The Slatest

Virginia Gov. Terry McAuliffe Restores Voting Rights to 13,000 Felons

Virginia Gov. Terry McAuliffe on Election Day Nov. 5, 2013, in McLean, Virginia.

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Virginia Gov. Terry McAuliffe on Monday restored voting rights to 13,000 felons in the state who have completed their sentences, as part of his ongoing battle with the state Legislature over a larger legal push to allow roughly 200,000 more individuals convicted of felonies to vote. In April, the Democratic governor signed an executive order that would enfranchise felons who, by Virginia law, must personally apply to the governor to be able to vote upon the completion of their sentences. Republicans sued to stop the move saying the blanket restoration of voting rights amounted to executive overreach and the Virginia Supreme Court agreed, invalidating the move.


McAuliffe has framed the move as an effort to restore basic fairness and restore rights to individuals who have served their terms. “Virginia is one of 10 states that do not automatically restore rights upon completion of a felony sentence and one of only four states that require an application by the felon and action by the governor, according to the McAuliffe administration, which cited research showing one of every five African-Americans of voting age in Virginia has lost the right to vote,” the Richmond Times-Dispatch reports.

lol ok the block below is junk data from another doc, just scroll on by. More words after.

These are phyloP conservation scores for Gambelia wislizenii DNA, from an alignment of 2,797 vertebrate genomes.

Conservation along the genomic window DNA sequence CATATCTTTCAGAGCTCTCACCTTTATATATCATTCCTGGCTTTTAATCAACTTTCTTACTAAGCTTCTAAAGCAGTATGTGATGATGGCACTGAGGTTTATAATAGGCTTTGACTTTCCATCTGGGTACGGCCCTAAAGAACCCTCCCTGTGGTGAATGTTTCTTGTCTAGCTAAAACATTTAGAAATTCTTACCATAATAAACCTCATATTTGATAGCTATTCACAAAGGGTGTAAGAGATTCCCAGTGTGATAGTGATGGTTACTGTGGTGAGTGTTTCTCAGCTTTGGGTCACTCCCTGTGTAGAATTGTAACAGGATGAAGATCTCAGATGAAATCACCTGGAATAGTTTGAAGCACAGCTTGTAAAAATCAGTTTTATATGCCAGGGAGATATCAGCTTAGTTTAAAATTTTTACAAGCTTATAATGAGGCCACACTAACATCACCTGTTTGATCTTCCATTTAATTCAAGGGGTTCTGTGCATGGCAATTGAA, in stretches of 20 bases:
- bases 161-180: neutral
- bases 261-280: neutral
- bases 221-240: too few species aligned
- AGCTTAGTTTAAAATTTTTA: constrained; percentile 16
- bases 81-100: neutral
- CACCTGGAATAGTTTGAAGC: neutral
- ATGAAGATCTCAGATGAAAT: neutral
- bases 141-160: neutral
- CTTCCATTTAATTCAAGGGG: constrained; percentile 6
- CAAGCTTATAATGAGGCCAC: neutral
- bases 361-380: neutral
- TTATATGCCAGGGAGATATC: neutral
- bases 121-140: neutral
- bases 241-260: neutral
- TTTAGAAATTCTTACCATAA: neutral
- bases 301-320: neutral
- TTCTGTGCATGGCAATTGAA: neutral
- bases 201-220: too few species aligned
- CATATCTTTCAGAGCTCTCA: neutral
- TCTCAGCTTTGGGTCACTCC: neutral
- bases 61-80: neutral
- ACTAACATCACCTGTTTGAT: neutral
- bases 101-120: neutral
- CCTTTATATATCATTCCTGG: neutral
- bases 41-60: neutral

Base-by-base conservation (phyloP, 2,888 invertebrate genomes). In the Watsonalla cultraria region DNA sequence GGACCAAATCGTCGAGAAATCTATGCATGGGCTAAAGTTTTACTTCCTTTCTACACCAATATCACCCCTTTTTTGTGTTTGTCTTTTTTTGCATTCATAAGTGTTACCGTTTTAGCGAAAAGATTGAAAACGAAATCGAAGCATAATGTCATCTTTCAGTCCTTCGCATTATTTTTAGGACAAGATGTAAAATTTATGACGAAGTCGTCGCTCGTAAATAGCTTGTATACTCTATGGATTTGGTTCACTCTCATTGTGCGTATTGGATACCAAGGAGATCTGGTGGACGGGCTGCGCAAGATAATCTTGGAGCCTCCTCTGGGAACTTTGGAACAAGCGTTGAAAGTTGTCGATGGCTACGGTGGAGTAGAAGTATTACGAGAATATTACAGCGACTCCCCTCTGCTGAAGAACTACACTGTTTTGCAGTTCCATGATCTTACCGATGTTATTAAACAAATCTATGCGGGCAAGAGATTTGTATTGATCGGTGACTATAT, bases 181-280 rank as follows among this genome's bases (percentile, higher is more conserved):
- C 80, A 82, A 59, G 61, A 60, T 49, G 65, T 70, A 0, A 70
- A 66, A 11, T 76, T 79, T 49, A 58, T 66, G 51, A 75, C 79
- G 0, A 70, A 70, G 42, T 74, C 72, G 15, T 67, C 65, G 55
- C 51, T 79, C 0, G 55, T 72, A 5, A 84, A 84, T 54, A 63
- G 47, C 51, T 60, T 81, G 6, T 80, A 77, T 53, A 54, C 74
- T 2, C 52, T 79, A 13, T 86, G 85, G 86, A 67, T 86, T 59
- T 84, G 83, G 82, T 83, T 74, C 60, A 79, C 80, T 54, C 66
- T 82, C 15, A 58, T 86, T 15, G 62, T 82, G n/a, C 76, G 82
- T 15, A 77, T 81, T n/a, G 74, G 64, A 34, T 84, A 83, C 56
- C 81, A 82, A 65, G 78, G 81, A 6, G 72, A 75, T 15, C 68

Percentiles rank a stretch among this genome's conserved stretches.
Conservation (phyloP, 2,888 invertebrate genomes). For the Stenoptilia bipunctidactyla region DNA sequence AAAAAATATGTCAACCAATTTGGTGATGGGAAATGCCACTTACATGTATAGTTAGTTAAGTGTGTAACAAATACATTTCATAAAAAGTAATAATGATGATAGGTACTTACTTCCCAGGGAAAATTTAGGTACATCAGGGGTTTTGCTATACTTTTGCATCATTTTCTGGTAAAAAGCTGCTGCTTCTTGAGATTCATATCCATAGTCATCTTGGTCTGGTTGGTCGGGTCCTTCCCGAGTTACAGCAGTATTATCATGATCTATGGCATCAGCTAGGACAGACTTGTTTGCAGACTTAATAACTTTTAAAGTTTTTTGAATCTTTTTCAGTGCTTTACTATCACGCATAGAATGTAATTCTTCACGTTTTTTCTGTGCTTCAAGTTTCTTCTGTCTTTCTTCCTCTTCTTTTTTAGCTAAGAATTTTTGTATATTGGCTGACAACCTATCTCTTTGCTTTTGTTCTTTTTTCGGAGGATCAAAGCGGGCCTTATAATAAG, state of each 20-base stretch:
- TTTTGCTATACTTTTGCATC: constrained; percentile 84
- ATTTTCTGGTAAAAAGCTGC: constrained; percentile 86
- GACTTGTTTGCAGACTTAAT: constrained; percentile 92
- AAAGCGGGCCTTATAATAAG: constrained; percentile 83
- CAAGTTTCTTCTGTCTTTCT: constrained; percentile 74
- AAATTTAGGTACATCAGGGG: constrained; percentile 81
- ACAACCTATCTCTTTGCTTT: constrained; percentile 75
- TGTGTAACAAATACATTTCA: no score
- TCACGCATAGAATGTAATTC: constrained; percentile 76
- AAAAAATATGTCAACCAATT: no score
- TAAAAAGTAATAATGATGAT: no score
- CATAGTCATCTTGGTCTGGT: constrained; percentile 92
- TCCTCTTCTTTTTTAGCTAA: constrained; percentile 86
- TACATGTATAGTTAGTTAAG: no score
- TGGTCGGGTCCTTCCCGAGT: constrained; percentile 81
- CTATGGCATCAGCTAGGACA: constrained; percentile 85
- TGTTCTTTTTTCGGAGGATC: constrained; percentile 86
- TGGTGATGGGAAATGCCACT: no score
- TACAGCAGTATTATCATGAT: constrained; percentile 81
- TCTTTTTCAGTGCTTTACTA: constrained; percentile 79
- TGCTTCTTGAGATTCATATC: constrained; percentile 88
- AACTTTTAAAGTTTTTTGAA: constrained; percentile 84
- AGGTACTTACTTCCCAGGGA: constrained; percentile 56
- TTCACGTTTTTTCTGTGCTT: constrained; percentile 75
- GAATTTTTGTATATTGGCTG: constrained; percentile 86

Republicans, however, saw the move by the longtime Clinton ally as an attempt to boost Democrats, particularly Hillary Clinton’s electoral chances in the state come November. Adding felons to the voter roll has the potential to boost the state’s registered voters by nearly 4 percent, according to the Times-Dispatch. Sloppy implementation of the initial executive order didn’t help McAuliffe’s case; more than 100 sex offenders still in prison and several convicted killers on probation elsewhere slipped through the cracks.